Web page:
f. Express concern for the work of God.
“They said to me, "Those who survived the exile and are back in the province are in great trouble and disgrace. The wall of Jerusalem is broken down, and its gates have been burned with fire. "When I heard these things, I sat down and wept. For some days I mourned and fasted and prayed before the God of heaven.” (Nehemiah 1:3-4)
g. Minister to the needs of others.
"Is not this the kind of fasting I have chosen: to loose the chains of injustice and untie the cords of the yoke, to set the oppressed free and break every yoke? Is it not to share your food with the hungry and to provide the poor wanderer with shelter—when you see the naked, to clothe him, and not to turn away from your own flesh and blood? Then your light will break forth like the dawn, and your healing will quickly appear; then your righteousness will go before you, and the glory of the LORD will be your rear guard.” (Isaiah 58:6-8)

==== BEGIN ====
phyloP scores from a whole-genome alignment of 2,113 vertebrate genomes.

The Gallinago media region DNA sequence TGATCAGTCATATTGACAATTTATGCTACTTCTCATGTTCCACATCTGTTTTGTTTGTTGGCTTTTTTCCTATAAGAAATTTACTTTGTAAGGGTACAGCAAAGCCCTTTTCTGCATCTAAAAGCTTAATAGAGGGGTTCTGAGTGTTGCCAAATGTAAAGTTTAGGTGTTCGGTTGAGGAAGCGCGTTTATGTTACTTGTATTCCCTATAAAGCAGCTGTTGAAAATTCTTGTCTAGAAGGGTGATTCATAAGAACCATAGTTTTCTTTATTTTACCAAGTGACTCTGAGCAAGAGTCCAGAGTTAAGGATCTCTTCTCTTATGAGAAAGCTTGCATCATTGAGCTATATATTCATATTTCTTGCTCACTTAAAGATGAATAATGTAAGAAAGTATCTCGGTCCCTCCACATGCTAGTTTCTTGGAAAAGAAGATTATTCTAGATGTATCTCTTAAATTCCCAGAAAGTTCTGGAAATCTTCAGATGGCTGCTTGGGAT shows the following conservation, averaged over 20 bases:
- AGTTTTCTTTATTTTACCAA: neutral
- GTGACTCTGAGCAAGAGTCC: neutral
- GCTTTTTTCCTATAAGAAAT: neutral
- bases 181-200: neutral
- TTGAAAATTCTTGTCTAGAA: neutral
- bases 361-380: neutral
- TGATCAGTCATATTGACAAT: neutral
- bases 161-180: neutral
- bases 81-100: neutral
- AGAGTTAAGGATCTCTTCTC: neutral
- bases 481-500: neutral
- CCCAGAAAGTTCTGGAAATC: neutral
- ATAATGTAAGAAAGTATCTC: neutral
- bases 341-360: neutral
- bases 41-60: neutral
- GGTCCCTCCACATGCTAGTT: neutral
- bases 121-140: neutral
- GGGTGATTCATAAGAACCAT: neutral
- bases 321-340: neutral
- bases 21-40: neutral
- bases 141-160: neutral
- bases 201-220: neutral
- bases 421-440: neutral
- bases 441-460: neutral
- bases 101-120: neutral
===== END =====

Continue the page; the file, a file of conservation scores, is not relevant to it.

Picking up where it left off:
h. In preparation for temptation and to dedicate yourself to God.
i. Love and worship.
“There was also a prophetess, Anna, the daughter of Phanuel, of the tribe of Asher. She was very old; she had lived with her husband seven years after her marriage, and then was a widow until she was eighty-four. She never left the temple but worshiped night and day, fasting and praying.” (Luke 2:36-37)
• Acts 13:1-3